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Mutual Exclusion

The requirement of ensuring that no two concurrent processes are in their critical section at the same time; it is a basic requirement in concurrency control, to prevent race conditions.

Source: Wikipedia

 
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Posted by on June 23, 2015 in General

 

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Producer-consumer Problem

Two processes, the producer and the consumer, who share a common, fixed-size buffer used as a queue. The producer’s job is to generate a piece of data, put it into the buffer and start again. At the same time, the consumer is consuming the data (i.e., removing it from the buffer) one piece at a time. The problem is to make sure that the producer won’t try to add data into the buffer if it’s full and that the consumer won’t try to remove data from an empty buffer.

While it may sound like a simple problem, the solution is not as easy. Not even simple. There are many sub-impediments you have to watch:

  • Locking / unlocking mechanism.
  • Multiple access to the semaphore.
  • Concurrency and mutual exclusion / race conditions.

Source: Wikipedia

 
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Posted by on June 17, 2015 in General

 

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Boxing x Unboxing

Boxing and unboxing is not to be confused with downcast / upcast.

  • Boxing is the process of converting a value type to the type object or to any interface type implemented by this value type.
  • When the CLR boxes a value type, it wraps the value inside a System.Object and stores it on the managed heap.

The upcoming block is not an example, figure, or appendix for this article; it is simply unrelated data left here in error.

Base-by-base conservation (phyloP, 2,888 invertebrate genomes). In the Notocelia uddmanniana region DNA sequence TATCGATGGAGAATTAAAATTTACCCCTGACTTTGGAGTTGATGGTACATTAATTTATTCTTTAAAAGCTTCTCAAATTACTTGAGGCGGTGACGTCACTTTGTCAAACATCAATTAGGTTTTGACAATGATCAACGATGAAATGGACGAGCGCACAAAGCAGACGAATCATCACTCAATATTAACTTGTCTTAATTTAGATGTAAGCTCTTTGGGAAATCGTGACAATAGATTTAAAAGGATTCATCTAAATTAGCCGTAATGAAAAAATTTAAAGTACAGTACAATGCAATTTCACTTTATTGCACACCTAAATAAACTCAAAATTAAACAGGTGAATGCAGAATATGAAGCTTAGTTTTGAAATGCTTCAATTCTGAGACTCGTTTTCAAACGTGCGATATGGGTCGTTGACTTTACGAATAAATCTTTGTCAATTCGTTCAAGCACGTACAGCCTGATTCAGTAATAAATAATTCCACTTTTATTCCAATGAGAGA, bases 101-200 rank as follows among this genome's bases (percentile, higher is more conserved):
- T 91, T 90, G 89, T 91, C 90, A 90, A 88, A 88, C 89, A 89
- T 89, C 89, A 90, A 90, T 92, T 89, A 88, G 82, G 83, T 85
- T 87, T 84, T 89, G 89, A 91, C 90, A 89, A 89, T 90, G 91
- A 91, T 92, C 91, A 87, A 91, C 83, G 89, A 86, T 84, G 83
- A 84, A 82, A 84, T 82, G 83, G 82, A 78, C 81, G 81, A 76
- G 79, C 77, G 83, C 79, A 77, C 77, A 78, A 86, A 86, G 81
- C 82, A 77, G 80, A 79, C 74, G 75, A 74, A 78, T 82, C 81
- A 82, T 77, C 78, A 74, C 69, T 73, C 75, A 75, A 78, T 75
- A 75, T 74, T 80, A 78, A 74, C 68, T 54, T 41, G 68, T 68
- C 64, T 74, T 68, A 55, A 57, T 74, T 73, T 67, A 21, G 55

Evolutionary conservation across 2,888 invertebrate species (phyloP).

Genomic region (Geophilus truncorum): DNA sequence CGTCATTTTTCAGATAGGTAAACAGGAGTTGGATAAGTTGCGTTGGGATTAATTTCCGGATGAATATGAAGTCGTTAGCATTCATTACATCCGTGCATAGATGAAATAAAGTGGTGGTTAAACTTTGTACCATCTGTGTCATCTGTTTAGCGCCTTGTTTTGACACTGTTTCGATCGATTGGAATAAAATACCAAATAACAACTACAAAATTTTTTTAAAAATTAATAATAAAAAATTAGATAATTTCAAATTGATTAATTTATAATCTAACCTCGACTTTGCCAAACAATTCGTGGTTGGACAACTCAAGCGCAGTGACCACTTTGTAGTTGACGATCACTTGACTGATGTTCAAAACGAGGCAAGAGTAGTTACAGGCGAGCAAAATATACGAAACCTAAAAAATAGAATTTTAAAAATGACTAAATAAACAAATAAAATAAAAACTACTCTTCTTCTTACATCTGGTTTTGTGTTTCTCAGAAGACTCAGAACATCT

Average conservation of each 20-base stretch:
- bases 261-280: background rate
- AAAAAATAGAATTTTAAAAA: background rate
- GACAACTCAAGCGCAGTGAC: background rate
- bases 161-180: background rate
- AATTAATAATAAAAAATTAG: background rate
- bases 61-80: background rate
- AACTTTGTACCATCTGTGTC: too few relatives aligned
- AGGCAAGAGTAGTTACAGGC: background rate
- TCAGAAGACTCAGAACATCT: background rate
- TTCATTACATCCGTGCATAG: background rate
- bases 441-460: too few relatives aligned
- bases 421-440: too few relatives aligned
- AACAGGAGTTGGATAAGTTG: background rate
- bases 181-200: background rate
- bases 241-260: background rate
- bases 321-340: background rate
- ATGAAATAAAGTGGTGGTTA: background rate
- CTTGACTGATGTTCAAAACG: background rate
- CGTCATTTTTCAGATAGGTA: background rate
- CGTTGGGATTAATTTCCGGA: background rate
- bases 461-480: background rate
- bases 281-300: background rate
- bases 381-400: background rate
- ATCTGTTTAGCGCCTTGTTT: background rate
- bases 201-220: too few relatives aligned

• Unboxing extracts the value type from the object.
  • Boxing is implicit
  • Unboxing is explicit.
  • The concept of boxing and unboxing underlies the C# view that a value of any type can be treated as an object.

Example:

Boxing

int i = 123;
// The following line boxes i. 
object o = i;

Unboxing

o = 123;
i = (int)o;  // unboxing

Reference: MSDN

 
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Posted by on June 5, 2015 in General

 

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Observer vs Publish Subscribe (Pub Sub) Pattern

Oberserver

  • The recipient knows who’s the sender of the message.
  • Unicast, send one, receive by one.
  • Asynchronous.
  • Straight forward, from sender to recipient directly.

Pub Sub

  • Both sender and recipient don’t know who send or receive the message. They just don’t need to know.
  • Multicast approach, send one, every one receives.
  • Asynchronous, messages can be sent to multiple recipients at the same time.
  • Message queue based, there’s some kind of container to queue a message.
 
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Posted by on June 3, 2015 in General

 

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ASP.Net Web API Pipeline

Similar to ASP.Net MVC but not exactly the same. Pedro Felix has this self-explanatory graph depicting ASP.Net Web API

asp-net-web-api-pipeline

Head over to the full article, ASP.Net Web API Processing Architecture 

 
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Posted by on June 1, 2015 in General

 

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Upcasting x Downcasting

Upcasting

Is when you cast an object to its base class type.

public class Person
{ }

public class President : Person
{ }

void Main()
{
    var president = new President();

    // Upcasting
    var person = (Person)president;
}

Downcasting

Well, it’s the opposite of upcasting, when you cast a reference of a base class to one of its derived classes.

You can only downcast when the object’s type is original a derived class, so it’s important to perform some checking prior, such as using as or is operators.

public class Person
{ }

public class President : Person
{ }

void Main()
{
    var president = new President();
    var person = (Person)president;

    // Downcasting
    var president = (President)person;
}
 
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Posted by on April 27, 2015 in General

 

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int.SubString() ?

How would you write a Substring function for an Integer?

 
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Posted by on April 16, 2015 in General

 

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